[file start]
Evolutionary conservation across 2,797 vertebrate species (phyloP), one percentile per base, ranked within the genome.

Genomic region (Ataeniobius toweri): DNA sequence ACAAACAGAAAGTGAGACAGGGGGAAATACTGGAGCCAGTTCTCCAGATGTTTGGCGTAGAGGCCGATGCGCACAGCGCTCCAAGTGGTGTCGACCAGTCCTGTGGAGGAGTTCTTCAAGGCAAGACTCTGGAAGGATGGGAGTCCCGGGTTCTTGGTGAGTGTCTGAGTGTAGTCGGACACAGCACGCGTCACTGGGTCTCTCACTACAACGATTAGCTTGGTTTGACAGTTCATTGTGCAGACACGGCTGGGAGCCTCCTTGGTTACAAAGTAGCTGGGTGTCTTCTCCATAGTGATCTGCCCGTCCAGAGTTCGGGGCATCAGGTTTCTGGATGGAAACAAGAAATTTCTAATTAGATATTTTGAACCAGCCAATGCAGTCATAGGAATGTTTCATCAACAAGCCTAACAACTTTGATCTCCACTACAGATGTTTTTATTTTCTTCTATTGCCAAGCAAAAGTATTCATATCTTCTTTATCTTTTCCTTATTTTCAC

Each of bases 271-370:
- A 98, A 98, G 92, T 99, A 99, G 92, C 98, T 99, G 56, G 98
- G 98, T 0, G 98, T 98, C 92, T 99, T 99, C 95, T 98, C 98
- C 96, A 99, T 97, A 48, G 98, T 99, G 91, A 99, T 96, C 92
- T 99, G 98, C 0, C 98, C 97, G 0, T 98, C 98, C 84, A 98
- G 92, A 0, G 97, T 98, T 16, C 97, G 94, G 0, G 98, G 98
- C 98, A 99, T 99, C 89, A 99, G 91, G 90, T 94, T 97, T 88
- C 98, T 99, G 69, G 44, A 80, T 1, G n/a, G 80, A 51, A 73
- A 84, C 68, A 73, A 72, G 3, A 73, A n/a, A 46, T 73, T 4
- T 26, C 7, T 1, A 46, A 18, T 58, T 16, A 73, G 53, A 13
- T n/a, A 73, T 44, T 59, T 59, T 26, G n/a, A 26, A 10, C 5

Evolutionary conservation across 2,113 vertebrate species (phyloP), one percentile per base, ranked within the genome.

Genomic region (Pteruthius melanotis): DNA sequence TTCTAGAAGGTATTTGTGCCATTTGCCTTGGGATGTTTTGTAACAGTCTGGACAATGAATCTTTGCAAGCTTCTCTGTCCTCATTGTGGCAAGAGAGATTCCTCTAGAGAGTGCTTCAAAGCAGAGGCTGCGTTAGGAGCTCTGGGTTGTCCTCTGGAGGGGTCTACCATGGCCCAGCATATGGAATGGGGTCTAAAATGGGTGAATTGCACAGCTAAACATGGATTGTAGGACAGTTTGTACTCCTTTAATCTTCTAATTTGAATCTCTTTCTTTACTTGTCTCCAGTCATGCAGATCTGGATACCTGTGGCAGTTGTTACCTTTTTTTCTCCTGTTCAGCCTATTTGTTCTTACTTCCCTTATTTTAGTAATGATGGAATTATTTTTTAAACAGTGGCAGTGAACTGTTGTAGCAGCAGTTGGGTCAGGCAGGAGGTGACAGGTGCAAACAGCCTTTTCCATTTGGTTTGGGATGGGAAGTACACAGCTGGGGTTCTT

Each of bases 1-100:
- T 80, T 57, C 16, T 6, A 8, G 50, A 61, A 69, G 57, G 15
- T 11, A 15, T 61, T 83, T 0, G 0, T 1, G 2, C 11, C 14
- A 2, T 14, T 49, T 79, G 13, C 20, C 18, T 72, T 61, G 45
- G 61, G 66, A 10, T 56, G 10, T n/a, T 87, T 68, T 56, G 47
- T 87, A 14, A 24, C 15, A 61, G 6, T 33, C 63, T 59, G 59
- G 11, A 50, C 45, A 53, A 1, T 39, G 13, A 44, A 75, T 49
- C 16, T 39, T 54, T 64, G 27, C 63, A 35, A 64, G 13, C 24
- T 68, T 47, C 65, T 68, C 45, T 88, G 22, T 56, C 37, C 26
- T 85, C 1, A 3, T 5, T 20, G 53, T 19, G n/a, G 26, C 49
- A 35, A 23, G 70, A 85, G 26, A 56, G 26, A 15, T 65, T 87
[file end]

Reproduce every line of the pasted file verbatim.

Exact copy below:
Evolutionary conservation across 2,797 vertebrate species (phyloP), one percentile per base, ranked within the genome.

Genomic region (Ataeniobius toweri): DNA sequence ACAAACAGAAAGTGAGACAGGGGGAAATACTGGAGCCAGTTCTCCAGATGTTTGGCGTAGAGGCCGATGCGCACAGCGCTCCAAGTGGTGTCGACCAGTCCTGTGGAGGAGTTCTTCAAGGCAAGACTCTGGAAGGATGGGAGTCCCGGGTTCTTGGTGAGTGTCTGAGTGTAGTCGGACACAGCACGCGTCACTGGGTCTCTCACTACAACGATTAGCTTGGTTTGACAGTTCATTGTGCAGACACGGCTGGGAGCCTCCTTGGTTACAAAGTAGCTGGGTGTCTTCTCCATAGTGATCTGCCCGTCCAGAGTTCGGGGCATCAGGTTTCTGGATGGAAACAAGAAATTTCTAATTAGATATTTTGAACCAGCCAATGCAGTCATAGGAATGTTTCATCAACAAGCCTAACAACTTTGATCTCCACTACAGATGTTTTTATTTTCTTCTATTGCCAAGCAAAAGTATTCATATCTTCTTTATCTTTTCCTTATTTTCAC

Each of bases 271-370:
- A 98, A 98, G 92, T 99, A 99, G 92, C 98, T 99, G 56, G 98
- G 98, T 0, G 98, T 98, C 92, T 99, T 99, C 95, T 98, C 98
- C 96, A 99, T 97, A 48, G 98, T 99, G 91, A 99, T 96, C 92
- T 99, G 98, C 0, C 98, C 97, G 0, T 98, C 98, C 84, A 98
- G 92, A 0, G 97, T 98, T 16, C 97, G 94, G 0, G 98, G 98
- C 98, A 99, T 99, C 89, A 99, G 91, G 90, T 94, T 97, T 88
- C 98, T 99, G 69, G 44, A 80, T 1, G n/a, G 80, A 51, A 73
- A 84, C 68, A 73, A 72, G 3, A 73, A n/a, A 46, T 73, T 4
- T 26, C 7, T 1, A 46, A 18, T 58, T 16, A 73, G 53, A 13
- T n/a, A 73, T 44, T 59, T 59, T 26, G n/a, A 26, A 10, C 5

Evolutionary conservation across 2,113 vertebrate species (phyloP), one percentile per base, ranked within the genome.

Genomic region (Pteruthius melanotis): DNA sequence TTCTAGAAGGTATTTGTGCCATTTGCCTTGGGATGTTTTGTAACAGTCTGGACAATGAATCTTTGCAAGCTTCTCTGTCCTCATTGTGGCAAGAGAGATTCCTCTAGAGAGTGCTTCAAAGCAGAGGCTGCGTTAGGAGCTCTGGGTTGTCCTCTGGAGGGGTCTACCATGGCCCAGCATATGGAATGGGGTCTAAAATGGGTGAATTGCACAGCTAAACATGGATTGTAGGACAGTTTGTACTCCTTTAATCTTCTAATTTGAATCTCTTTCTTTACTTGTCTCCAGTCATGCAGATCTGGATACCTGTGGCAGTTGTTACCTTTTTTTCTCCTGTTCAGCCTATTTGTTCTTACTTCCCTTATTTTAGTAATGATGGAATTATTTTTTAAACAGTGGCAGTGAACTGTTGTAGCAGCAGTTGGGTCAGGCAGGAGGTGACAGGTGCAAACAGCCTTTTCCATTTGGTTTGGGATGGGAAGTACACAGCTGGGGTTCTT

Each of bases 1-100:
- T 80, T 57, C 16, T 6, A 8, G 50, A 61, A 69, G 57, G 15
- T 11, A 15, T 61, T 83, T 0, G 0, T 1, G 2, C 11, C 14
- A 2, T 14, T 49, T 79, G 13, C 20, C 18, T 72, T 61, G 45
- G 61, G 66, A 10, T 56, G 10, T n/a, T 87, T 68, T 56, G 47
- T 87, A 14, A 24, C 15, A 61, G 6, T 33, C 63, T 59, G 59
- G 11, A 50, C 45, A 53, A 1, T 39, G 13, A 44, A 75, T 49
- C 16, T 39, T 54, T 64, G 27, C 63, A 35, A 64, G 13, C 24
- T 68, T 47, C 65, T 68, C 45, T 88, G 22, T 56, C 37, C 26
- T 85, C 1, A 3, T 5, T 20, G 53, T 19, G n/a, G 26, C 49
- A 35, A 23, G 70, A 85, G 26, A 56, G 26, A 15, T 65, T 87